Which means that if you want to connect with a How learner, you have to give them very practical, concrete steps and examples of how something should be done. For example, “Before you start writing your message out this week, take out a piece of paper. At the top of that paper write out the four key questions (Why? What? How? Now?) and for each question write out …” If you don’t give How learners steps, they won’t be engaged. They’ll be frustrated. Note: The How learner fits the SJ temperament best.
4. The “Now” Learner
Now learners are those who want to take action now! They don’t want to waste time thinking about theory or ideas; they want to make something happen right now! They’re the kind of people who live for the moment, who love experiencing life, and who enjoy being spontaneous. They think that experience is the best teacher so why waste time learning a lot of theory or steps. All that matters is the next step.
Which means that if you want to connect with a Now learner, you’ll want to challenge them to do something right now—not in the future. If you don’t tell a Now learner what they need to do immediately, they won’t be engaged. They’ll simply tune you out. Note: The Now learner fits the SP temperament best.
Using the Four Learning Styles
Since all of us have a propensity to want to communicate in our own preferred style (i.e. “What” preachers like to give a lot of content, “How” preachers like to give lots of steps, etc.). I think the simplest construct or system to use to remember that not everyone listens or learns the same way we do is, “Write at the top of your message notes/outline the four questions and then answer them.”
Then, as you organize your message, make sure your message as a whole fits the four styles (Intro = Why? Body = What? Application = How? And Conclusion = Now?). Even better, I’d encourage you to use all four learning styles throughout your message.
For example, if this week you’re going to give a three-point message, make sure each of your three points has all four styles built into it. Point 1: a. Why does this matter? b. What content would be intellectually interesting about this point? c. How can I lay out concrete steps that someone can use to live this point out? And finally d. What should someone do right now/today in relationship to this point?
If you do that cycle three times, plus your intro and part of your conclusion, you’ll cycle through all four learning styles at least four to five times this Sunday—which means you’ll keep more of your people engaged more of the time.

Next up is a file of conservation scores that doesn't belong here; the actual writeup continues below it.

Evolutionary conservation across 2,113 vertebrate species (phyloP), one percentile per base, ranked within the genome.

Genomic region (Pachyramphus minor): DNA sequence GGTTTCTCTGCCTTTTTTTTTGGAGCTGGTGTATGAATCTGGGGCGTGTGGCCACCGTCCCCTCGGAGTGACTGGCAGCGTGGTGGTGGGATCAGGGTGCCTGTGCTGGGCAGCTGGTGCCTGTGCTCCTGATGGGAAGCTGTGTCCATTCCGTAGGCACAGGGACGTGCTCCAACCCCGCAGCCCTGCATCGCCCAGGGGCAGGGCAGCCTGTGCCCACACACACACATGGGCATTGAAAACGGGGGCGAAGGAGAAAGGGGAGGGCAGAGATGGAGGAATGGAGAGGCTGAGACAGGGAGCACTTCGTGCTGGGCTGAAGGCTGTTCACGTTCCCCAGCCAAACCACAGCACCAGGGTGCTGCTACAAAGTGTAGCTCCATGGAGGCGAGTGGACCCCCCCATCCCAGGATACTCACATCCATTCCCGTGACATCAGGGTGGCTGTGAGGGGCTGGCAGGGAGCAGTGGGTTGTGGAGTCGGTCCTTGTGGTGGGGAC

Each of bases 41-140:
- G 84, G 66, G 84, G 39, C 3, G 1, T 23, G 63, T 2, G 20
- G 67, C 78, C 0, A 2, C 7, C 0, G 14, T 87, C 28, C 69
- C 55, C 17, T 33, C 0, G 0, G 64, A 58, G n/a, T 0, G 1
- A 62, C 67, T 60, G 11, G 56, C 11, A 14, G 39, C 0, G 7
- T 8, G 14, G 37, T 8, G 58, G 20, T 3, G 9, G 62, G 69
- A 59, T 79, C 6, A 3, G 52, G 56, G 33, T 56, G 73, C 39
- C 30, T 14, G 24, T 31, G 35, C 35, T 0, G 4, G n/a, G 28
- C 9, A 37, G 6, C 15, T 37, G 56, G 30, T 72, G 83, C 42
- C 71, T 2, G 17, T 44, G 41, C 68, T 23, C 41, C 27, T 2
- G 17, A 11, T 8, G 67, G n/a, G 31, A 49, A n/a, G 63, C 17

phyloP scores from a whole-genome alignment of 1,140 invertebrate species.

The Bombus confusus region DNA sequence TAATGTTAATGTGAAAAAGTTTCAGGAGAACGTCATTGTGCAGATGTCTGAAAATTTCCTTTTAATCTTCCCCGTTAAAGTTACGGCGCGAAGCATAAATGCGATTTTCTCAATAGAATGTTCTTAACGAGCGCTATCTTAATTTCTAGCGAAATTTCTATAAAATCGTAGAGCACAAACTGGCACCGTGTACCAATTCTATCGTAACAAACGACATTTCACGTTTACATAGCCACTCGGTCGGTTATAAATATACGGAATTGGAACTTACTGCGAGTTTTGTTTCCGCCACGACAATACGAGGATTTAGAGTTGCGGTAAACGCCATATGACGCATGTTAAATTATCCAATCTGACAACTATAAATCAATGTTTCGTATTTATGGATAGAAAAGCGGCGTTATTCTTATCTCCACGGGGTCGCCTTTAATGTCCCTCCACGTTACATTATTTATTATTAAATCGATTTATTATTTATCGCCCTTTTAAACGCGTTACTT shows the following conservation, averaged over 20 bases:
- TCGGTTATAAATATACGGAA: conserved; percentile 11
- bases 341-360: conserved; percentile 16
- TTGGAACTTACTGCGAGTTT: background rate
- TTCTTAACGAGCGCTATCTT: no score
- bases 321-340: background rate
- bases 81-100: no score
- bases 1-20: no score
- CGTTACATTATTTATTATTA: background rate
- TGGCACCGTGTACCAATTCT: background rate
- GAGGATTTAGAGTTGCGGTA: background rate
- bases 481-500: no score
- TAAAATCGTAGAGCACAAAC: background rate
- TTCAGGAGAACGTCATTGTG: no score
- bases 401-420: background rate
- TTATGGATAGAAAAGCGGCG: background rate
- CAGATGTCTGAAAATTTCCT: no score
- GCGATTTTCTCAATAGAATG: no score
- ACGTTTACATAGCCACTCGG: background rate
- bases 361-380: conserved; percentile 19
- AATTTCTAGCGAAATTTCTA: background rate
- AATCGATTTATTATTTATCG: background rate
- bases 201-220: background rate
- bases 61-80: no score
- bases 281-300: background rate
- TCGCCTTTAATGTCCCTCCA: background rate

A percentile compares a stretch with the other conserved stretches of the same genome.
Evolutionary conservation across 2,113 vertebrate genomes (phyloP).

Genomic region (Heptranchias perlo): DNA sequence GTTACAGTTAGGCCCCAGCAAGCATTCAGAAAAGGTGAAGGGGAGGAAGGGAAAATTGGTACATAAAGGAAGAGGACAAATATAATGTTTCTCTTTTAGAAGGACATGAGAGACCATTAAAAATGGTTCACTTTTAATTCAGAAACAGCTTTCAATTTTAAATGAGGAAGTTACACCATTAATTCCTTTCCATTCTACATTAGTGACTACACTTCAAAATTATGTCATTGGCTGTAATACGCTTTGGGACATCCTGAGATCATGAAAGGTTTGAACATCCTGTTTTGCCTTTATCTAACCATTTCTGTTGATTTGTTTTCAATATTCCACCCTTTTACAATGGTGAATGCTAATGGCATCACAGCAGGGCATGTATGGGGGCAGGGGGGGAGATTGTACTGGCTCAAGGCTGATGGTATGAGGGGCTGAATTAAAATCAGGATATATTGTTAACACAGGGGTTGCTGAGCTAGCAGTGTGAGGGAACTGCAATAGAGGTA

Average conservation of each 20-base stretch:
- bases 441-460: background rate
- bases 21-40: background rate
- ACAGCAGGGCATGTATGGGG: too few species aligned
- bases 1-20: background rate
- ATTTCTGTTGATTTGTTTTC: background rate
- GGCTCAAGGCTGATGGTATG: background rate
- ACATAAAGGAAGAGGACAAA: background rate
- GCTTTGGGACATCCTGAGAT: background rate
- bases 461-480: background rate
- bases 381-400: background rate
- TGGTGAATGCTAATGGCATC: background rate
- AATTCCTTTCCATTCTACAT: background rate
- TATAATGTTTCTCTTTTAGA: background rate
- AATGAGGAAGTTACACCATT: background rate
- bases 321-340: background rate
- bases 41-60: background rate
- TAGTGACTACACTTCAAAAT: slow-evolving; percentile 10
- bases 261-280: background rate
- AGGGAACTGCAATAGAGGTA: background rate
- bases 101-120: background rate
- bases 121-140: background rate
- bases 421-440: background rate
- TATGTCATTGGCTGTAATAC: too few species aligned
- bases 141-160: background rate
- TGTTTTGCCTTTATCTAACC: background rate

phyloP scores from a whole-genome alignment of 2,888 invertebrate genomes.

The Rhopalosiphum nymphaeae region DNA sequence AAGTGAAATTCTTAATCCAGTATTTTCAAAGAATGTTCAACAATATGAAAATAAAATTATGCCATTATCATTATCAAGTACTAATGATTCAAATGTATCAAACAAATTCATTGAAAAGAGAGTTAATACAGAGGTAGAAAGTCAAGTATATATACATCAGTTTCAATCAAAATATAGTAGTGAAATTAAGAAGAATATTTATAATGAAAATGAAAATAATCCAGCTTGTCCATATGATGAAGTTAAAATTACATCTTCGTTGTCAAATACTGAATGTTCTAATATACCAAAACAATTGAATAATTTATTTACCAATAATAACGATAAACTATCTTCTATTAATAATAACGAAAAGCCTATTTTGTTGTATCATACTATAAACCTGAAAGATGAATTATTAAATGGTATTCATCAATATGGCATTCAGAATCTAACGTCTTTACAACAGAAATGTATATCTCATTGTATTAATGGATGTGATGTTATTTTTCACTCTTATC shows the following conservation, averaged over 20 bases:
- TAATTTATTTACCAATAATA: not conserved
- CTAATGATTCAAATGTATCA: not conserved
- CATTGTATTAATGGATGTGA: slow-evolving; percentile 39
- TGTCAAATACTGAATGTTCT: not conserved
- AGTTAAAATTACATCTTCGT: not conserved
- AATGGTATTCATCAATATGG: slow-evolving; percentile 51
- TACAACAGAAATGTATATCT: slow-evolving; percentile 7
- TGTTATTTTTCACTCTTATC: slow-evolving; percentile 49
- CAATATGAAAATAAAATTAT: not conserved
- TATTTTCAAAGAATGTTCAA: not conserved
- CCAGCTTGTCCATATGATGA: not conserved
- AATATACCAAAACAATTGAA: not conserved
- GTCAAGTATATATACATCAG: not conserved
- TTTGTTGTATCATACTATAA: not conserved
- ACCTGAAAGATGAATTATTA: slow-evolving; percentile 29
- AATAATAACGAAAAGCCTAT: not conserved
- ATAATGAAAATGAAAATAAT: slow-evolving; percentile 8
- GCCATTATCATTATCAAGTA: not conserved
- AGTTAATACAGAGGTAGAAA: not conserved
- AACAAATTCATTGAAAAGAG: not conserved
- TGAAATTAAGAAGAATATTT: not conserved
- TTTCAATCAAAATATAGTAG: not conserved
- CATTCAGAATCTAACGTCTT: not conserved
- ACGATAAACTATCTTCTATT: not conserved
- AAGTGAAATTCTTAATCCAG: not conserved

So if you want to keep more of your congregation engaged more of the time, here’s what I’d encourage you to do right now. Take out last week’s message and see how much of your message was in your preferred learning style (you might be surprised). Next, evaluate how much was in each of the remaining three. Then figure out what you could have done differently to engage more of the people in your congregation whose primary style was/is one of the other three styles.
Finally, make sure you not only write out the four styles on your message outline each week, but that you consciously remind yourself, week after week, that if you want to keep more of your people engaged, you have to frequently go outside of your own preferred style. If you do that, I’m confident you’ll see a significant increase in the engagement of your congregation. And the more engaged they are, the higher the probability that you’ll see more of their lives changed.
Related Preaching Articles
By Brian Croft on May 5, 2017
There are all kinds of different sermons a preacher can preach, but the most helpful for a pastor to feed his people with week after week is expository sermons.
By Joe Hoagland on Apr 22, 2017
What if I told you there is one main thing you can improve to make people want to come back time and time again.
By Lane Sebring on Feb 24, 2017
I want to show you why I believe the often neglected step of rehearsing the sermon is essential to great sermon delivery.
By Hal Seed on Feb 21, 2017
Each week, the most important time for all of us who preach or teach for a living is our preparation time.
By Brandon Kelley on Jan 23, 2017
Timothy Keller seems to have the pulse of our present culture in a way that I’ve not encountered before.